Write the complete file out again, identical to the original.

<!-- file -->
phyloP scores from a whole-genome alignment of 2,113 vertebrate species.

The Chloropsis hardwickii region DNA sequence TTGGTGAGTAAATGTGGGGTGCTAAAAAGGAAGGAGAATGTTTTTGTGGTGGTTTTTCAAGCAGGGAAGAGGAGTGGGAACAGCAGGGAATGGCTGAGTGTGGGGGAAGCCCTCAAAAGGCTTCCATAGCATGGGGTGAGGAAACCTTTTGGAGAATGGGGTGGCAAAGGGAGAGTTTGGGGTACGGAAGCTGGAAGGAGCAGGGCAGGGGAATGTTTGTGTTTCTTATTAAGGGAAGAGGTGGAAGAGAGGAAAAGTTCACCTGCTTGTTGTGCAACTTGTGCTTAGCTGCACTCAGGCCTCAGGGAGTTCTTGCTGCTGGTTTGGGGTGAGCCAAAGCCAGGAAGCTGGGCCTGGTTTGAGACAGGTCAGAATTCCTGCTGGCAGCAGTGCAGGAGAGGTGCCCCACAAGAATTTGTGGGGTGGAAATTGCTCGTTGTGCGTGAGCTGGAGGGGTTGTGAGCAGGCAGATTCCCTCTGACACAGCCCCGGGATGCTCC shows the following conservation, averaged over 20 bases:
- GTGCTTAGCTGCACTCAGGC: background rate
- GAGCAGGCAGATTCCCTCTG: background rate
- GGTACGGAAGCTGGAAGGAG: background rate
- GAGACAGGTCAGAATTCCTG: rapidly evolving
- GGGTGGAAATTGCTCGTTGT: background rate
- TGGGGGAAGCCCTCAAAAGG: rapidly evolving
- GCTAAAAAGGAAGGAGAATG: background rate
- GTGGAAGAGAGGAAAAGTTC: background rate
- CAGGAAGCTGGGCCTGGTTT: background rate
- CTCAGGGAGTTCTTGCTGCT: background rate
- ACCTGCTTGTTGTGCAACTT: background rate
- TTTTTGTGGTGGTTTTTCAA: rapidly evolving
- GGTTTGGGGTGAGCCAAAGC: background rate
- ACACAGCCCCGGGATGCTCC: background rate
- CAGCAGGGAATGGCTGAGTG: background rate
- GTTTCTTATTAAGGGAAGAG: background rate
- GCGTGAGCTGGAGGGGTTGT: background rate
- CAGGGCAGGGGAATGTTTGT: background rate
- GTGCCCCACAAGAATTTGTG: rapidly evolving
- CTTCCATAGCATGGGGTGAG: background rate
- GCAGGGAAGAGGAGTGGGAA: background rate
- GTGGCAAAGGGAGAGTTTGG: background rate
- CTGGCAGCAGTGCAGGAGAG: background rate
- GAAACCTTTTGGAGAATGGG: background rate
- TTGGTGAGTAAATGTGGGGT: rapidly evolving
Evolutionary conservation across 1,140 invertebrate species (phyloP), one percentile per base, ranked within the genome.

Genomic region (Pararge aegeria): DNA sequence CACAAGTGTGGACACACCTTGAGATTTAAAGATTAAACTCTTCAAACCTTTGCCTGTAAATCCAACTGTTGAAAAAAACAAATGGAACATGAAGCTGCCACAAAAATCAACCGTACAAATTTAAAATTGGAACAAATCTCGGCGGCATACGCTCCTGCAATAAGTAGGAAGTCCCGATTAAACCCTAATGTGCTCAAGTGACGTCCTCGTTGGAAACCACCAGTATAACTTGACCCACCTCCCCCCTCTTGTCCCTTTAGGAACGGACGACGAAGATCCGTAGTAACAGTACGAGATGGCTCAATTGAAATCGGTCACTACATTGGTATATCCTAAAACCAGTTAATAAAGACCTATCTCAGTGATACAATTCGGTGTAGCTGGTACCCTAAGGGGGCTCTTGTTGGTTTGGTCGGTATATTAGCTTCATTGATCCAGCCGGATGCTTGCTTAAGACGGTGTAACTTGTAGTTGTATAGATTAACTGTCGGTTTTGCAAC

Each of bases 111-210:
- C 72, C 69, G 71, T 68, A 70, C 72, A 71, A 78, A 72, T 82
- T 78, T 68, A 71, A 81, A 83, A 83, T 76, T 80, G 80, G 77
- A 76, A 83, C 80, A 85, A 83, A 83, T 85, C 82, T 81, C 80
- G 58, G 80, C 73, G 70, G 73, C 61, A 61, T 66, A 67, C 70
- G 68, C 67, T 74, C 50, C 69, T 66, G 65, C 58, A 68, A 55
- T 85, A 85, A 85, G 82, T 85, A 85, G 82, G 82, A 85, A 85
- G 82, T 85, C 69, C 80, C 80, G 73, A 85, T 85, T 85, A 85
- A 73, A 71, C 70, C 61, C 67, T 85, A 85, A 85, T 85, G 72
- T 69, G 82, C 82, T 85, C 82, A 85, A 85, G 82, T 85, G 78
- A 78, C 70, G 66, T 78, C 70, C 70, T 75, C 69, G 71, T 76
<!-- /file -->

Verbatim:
phyloP scores from a whole-genome alignment of 2,113 vertebrate species.

The Chloropsis hardwickii region DNA sequence TTGGTGAGTAAATGTGGGGTGCTAAAAAGGAAGGAGAATGTTTTTGTGGTGGTTTTTCAAGCAGGGAAGAGGAGTGGGAACAGCAGGGAATGGCTGAGTGTGGGGGAAGCCCTCAAAAGGCTTCCATAGCATGGGGTGAGGAAACCTTTTGGAGAATGGGGTGGCAAAGGGAGAGTTTGGGGTACGGAAGCTGGAAGGAGCAGGGCAGGGGAATGTTTGTGTTTCTTATTAAGGGAAGAGGTGGAAGAGAGGAAAAGTTCACCTGCTTGTTGTGCAACTTGTGCTTAGCTGCACTCAGGCCTCAGGGAGTTCTTGCTGCTGGTTTGGGGTGAGCCAAAGCCAGGAAGCTGGGCCTGGTTTGAGACAGGTCAGAATTCCTGCTGGCAGCAGTGCAGGAGAGGTGCCCCACAAGAATTTGTGGGGTGGAAATTGCTCGTTGTGCGTGAGCTGGAGGGGTTGTGAGCAGGCAGATTCCCTCTGACACAGCCCCGGGATGCTCC shows the following conservation, averaged over 20 bases:
- GTGCTTAGCTGCACTCAGGC: background rate
- GAGCAGGCAGATTCCCTCTG: background rate
- GGTACGGAAGCTGGAAGGAG: background rate
- GAGACAGGTCAGAATTCCTG: rapidly evolving
- GGGTGGAAATTGCTCGTTGT: background rate
- TGGGGGAAGCCCTCAAAAGG: rapidly evolving
- GCTAAAAAGGAAGGAGAATG: background rate
- GTGGAAGAGAGGAAAAGTTC: background rate
- CAGGAAGCTGGGCCTGGTTT: background rate
- CTCAGGGAGTTCTTGCTGCT: background rate
- ACCTGCTTGTTGTGCAACTT: background rate
- TTTTTGTGGTGGTTTTTCAA: rapidly evolving
- GGTTTGGGGTGAGCCAAAGC: background rate
- ACACAGCCCCGGGATGCTCC: background rate
- CAGCAGGGAATGGCTGAGTG: background rate
- GTTTCTTATTAAGGGAAGAG: background rate
- GCGTGAGCTGGAGGGGTTGT: background rate
- CAGGGCAGGGGAATGTTTGT: background rate
- GTGCCCCACAAGAATTTGTG: rapidly evolving
- CTTCCATAGCATGGGGTGAG: background rate
- GCAGGGAAGAGGAGTGGGAA: background rate
- GTGGCAAAGGGAGAGTTTGG: background rate
- CTGGCAGCAGTGCAGGAGAG: background rate
- GAAACCTTTTGGAGAATGGG: background rate
- TTGGTGAGTAAATGTGGGGT: rapidly evolving
Evolutionary conservation across 1,140 invertebrate species (phyloP), one percentile per base, ranked within the genome.

Genomic region (Pararge aegeria): DNA sequence CACAAGTGTGGACACACCTTGAGATTTAAAGATTAAACTCTTCAAACCTTTGCCTGTAAATCCAACTGTTGAAAAAAACAAATGGAACATGAAGCTGCCACAAAAATCAACCGTACAAATTTAAAATTGGAACAAATCTCGGCGGCATACGCTCCTGCAATAAGTAGGAAGTCCCGATTAAACCCTAATGTGCTCAAGTGACGTCCTCGTTGGAAACCACCAGTATAACTTGACCCACCTCCCCCCTCTTGTCCCTTTAGGAACGGACGACGAAGATCCGTAGTAACAGTACGAGATGGCTCAATTGAAATCGGTCACTACATTGGTATATCCTAAAACCAGTTAATAAAGACCTATCTCAGTGATACAATTCGGTGTAGCTGGTACCCTAAGGGGGCTCTTGTTGGTTTGGTCGGTATATTAGCTTCATTGATCCAGCCGGATGCTTGCTTAAGACGGTGTAACTTGTAGTTGTATAGATTAACTGTCGGTTTTGCAAC

Each of bases 111-210:
- C 72, C 69, G 71, T 68, A 70, C 72, A 71, A 78, A 72, T 82
- T 78, T 68, A 71, A 81, A 83, A 83, T 76, T 80, G 80, G 77
- A 76, A 83, C 80, A 85, A 83, A 83, T 85, C 82, T 81, C 80
- G 58, G 80, C 73, G 70, G 73, C 61, A 61, T 66, A 67, C 70
- G 68, C 67, T 74, C 50, C 69, T 66, G 65, C 58, A 68, A 55
- T 85, A 85, A 85, G 82, T 85, A 85, G 82, G 82, A 85, A 85
- G 82, T 85, C 69, C 80, C 80, G 73, A 85, T 85, T 85, A 85
- A 73, A 71, C 70, C 61, C 67, T 85, A 85, A 85, T 85, G 72
- T 69, G 82, C 82, T 85, C 82, A 85, A 85, G 82, T 85, G 78
- A 78, C 70, G 66, T 78, C 70, C 70, T 75, C 69, G 71, T 76